Tight petroleum supplies in the US and anxiety about fighting in Ukraine and Gaza pushed oil prices higher Monday.
US benchmark contract West Texas Intermediate for August delivery jumped $1.46 to $104.59 on the New York Mercantile Exchange.
European benchmark Brent oil for September delivery rose 44 cents to $107.68 a barrel in London.
Analysts said recent US oil inventory reports showing lower crude supplies were major factors behind Monday's higher prices.
Refiners, particularly in the Gulf Coast and Midwest, have been buying more oil in order to pump out more gasoline to meet higher summer driving demand.
"The physical market is tight," said Andy Lebow, senior vice president for energy derivatives at Jefferies Bache.
"There is limited availability of light sweet crude in the Cushing, Oklahoma market," said Andy Lipow, head of the consultancy Lipow Oil Associates.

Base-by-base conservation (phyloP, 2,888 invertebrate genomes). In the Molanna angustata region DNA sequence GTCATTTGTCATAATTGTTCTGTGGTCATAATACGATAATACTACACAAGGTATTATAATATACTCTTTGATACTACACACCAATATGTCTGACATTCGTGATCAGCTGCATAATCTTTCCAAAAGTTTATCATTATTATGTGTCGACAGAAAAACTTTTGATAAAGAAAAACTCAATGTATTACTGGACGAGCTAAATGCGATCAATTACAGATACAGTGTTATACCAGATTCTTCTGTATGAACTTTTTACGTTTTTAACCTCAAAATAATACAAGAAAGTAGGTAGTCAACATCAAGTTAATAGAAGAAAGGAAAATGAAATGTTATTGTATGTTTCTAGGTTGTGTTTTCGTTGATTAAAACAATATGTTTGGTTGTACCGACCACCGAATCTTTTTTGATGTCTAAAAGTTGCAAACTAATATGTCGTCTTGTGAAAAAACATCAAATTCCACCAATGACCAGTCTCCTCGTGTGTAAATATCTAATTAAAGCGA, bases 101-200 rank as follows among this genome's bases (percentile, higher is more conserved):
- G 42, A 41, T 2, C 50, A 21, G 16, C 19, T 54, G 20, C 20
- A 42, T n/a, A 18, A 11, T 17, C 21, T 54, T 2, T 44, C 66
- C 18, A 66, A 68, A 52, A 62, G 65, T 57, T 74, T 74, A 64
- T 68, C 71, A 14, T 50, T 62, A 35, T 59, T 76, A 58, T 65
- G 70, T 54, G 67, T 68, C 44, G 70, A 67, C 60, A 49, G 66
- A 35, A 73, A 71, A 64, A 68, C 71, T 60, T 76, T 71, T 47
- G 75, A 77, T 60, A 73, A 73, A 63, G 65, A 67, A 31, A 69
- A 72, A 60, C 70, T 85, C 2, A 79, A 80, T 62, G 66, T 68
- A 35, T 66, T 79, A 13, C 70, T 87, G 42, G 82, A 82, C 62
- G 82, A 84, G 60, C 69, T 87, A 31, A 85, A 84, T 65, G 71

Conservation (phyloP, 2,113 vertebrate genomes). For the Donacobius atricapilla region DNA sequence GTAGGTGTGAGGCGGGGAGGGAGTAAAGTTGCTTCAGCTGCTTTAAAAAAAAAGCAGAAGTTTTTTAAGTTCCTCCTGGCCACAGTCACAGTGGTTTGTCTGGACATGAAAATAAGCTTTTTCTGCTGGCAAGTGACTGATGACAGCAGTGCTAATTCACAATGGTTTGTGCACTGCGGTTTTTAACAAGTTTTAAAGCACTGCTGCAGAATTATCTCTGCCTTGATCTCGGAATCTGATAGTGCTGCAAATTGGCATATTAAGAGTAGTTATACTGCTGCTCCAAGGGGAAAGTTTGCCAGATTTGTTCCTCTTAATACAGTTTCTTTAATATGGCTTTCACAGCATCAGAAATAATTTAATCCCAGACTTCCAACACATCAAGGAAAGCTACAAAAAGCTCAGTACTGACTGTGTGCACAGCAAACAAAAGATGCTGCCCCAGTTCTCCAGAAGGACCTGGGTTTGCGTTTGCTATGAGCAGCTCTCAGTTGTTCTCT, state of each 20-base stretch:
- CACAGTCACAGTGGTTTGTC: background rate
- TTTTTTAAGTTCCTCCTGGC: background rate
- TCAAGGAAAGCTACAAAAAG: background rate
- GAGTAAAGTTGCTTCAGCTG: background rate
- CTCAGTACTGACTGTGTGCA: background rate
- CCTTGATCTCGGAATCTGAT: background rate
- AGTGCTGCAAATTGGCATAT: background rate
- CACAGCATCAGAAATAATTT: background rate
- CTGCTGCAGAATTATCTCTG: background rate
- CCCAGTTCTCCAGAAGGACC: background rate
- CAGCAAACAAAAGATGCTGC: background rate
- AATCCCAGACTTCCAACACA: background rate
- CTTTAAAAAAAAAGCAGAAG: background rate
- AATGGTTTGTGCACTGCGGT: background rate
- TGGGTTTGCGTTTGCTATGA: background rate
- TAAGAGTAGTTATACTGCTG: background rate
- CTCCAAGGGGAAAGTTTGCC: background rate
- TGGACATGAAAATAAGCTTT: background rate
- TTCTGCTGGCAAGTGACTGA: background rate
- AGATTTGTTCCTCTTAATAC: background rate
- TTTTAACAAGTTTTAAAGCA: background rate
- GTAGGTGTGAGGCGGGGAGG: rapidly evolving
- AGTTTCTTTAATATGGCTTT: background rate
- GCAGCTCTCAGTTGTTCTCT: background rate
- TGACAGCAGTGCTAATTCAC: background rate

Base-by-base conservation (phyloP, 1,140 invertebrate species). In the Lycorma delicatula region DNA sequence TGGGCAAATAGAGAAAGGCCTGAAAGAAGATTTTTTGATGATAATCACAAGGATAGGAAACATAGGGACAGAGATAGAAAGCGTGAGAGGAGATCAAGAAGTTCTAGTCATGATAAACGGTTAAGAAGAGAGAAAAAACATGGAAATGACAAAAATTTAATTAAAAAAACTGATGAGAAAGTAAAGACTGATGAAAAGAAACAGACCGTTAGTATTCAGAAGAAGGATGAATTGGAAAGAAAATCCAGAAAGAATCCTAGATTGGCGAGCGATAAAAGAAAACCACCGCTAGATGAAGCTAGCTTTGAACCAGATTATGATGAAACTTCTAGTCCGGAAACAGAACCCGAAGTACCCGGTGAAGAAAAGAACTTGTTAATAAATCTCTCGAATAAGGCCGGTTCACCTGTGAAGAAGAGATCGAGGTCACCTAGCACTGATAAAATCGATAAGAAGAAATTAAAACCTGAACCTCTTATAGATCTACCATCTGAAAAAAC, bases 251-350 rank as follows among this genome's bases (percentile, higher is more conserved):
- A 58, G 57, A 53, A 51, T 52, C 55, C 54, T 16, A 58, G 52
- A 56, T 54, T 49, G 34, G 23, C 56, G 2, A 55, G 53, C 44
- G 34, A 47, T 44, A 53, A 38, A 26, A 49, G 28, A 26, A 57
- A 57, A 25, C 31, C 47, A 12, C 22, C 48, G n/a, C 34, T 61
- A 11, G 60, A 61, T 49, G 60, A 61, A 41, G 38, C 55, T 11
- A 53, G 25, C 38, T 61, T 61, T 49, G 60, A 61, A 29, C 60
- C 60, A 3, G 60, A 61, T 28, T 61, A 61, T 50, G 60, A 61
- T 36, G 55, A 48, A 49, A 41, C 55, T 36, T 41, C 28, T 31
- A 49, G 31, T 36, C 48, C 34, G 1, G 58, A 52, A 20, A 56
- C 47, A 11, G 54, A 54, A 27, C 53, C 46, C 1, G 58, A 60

Traders are scrambling to settle commitments by Tuesday's deadline for crude deliveries under the August WTI contract, analysts said.
Analysts also cited worries over potential European sanctions on Russia after Thursday's crash of a Malaysian plane and the ensuing accusations by the US and others that Russian backing of Ukrainian separatists was to blame for the disaster.
As the US leveled accusations against Russia for supplying the weapons allegedly used to shoot down the passenger jet and European leaders readied new sanctions, Moscow hit back and sought to shift the blame to Kiev.
Analysts also pointed to ongoing violence in Gaza, where the death toll Monday hit 572 following an Israeli offensive the government says is needed to counter Hamas.
"Investors... remain engaged to the unfolding situation between Ukraine, Russia and the West, as well as the ongoing Israeli ground assault of Gaza," said Sucden analyst Kash Kamal.